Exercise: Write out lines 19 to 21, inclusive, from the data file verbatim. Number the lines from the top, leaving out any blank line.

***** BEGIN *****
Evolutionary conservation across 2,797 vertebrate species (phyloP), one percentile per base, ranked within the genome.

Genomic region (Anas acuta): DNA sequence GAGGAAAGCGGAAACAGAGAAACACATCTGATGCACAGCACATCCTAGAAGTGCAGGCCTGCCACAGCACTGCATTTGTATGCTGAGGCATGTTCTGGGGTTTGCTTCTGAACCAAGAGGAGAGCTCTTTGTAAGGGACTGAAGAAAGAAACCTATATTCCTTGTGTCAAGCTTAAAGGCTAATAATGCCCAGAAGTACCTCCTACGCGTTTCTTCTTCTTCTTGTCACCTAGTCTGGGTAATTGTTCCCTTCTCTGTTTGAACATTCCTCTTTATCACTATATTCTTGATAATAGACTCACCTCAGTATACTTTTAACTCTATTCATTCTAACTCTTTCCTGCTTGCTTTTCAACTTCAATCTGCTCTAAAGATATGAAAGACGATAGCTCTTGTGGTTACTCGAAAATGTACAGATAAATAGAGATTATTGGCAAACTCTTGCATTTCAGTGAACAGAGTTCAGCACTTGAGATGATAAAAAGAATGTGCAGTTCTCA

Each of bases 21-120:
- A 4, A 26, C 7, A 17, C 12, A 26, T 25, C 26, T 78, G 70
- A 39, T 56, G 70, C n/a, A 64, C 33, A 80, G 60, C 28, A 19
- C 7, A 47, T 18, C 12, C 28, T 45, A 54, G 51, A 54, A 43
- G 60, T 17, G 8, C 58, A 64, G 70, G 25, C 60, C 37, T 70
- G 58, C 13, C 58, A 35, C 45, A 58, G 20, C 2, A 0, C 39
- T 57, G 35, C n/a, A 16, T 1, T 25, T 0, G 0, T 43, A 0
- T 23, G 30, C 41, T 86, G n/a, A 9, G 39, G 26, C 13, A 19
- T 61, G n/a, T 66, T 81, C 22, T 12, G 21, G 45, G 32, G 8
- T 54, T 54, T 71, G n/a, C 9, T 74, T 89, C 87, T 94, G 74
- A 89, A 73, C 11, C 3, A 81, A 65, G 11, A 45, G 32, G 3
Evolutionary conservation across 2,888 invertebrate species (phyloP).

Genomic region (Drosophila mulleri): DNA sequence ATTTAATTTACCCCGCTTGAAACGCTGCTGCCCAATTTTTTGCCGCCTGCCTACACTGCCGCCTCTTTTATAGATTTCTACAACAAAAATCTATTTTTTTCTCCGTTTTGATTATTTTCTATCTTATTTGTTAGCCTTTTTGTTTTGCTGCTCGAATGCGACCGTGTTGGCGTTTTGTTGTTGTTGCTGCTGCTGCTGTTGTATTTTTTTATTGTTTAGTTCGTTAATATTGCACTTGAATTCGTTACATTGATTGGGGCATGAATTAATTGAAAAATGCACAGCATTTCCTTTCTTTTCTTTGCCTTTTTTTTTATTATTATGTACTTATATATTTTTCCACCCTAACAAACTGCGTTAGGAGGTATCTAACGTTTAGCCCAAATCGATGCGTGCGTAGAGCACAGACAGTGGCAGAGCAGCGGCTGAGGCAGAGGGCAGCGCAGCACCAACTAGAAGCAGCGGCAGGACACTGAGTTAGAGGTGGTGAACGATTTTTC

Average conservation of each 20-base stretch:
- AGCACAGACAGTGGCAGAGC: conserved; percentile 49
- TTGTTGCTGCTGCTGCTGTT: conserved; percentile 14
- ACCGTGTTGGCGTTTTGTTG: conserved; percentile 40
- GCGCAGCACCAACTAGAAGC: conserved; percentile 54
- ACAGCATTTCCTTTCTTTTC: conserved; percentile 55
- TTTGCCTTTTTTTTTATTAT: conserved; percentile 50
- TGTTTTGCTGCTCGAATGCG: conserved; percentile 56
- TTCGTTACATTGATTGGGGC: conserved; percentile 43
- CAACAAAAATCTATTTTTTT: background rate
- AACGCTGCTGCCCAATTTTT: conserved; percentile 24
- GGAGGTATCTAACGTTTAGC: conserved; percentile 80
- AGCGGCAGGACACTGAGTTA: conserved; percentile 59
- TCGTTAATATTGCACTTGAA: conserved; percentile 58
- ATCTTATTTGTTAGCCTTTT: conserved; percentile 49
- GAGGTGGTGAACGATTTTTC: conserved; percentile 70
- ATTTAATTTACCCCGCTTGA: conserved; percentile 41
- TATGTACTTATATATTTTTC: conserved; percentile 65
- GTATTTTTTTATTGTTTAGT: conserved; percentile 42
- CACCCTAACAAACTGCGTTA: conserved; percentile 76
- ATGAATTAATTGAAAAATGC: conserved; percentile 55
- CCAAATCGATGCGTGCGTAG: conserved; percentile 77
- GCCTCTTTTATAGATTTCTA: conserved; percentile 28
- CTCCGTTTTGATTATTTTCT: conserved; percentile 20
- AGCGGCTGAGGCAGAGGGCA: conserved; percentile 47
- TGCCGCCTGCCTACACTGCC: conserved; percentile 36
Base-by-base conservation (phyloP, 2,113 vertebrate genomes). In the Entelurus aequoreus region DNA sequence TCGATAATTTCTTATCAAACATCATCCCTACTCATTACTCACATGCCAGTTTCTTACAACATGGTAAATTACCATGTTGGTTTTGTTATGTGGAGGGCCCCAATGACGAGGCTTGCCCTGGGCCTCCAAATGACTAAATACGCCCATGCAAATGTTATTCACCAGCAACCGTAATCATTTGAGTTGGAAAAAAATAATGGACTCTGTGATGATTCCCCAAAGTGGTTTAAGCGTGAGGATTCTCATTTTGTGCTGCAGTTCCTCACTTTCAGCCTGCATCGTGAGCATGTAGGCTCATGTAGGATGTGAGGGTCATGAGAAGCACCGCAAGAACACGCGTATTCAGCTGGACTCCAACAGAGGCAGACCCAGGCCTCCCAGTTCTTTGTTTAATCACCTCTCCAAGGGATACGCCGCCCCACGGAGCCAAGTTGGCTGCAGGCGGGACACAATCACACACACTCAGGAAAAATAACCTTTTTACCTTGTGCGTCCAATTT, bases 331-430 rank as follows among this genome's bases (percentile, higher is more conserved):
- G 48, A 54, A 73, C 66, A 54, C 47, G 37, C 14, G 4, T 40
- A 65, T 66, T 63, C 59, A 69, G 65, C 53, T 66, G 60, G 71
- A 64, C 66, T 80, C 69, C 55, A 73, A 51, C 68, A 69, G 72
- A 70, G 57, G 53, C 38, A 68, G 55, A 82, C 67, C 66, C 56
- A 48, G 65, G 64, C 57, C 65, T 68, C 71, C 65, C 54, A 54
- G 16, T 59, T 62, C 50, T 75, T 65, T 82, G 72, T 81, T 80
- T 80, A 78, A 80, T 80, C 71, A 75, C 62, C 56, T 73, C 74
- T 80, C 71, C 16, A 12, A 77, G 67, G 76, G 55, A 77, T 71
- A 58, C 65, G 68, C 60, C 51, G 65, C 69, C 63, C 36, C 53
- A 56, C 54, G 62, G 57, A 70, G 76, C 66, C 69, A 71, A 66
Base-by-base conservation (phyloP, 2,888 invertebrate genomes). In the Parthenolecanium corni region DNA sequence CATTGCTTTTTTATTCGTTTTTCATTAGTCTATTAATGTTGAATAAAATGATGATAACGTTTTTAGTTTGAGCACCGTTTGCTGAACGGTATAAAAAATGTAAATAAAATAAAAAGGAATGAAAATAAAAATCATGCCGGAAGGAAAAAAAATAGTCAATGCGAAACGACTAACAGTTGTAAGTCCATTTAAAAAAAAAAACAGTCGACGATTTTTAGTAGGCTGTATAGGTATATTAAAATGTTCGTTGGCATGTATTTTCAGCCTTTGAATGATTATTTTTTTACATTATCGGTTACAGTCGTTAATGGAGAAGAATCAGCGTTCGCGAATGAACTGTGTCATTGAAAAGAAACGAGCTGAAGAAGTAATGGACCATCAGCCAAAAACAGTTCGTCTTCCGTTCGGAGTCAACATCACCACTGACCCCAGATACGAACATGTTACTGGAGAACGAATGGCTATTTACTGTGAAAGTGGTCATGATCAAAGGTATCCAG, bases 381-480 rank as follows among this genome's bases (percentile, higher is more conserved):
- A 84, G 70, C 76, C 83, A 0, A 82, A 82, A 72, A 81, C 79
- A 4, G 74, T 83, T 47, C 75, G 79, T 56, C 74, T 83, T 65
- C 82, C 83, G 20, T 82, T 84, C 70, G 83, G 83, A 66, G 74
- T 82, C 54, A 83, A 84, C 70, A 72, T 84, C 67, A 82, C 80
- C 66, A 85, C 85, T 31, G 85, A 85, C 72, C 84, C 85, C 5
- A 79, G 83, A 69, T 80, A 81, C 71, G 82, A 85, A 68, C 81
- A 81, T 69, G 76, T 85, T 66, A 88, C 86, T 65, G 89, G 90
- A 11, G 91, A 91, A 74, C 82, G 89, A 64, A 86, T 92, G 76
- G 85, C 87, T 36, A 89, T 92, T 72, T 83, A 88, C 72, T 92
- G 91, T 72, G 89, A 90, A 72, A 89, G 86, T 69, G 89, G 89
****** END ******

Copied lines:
- ACCGTGTTGGCGTTTTGTTG: conserved; percentile 40
- GCGCAGCACCAACTAGAAGC: conserved; percentile 54
- ACAGCATTTCCTTTCTTTTC: conserved; percentile 55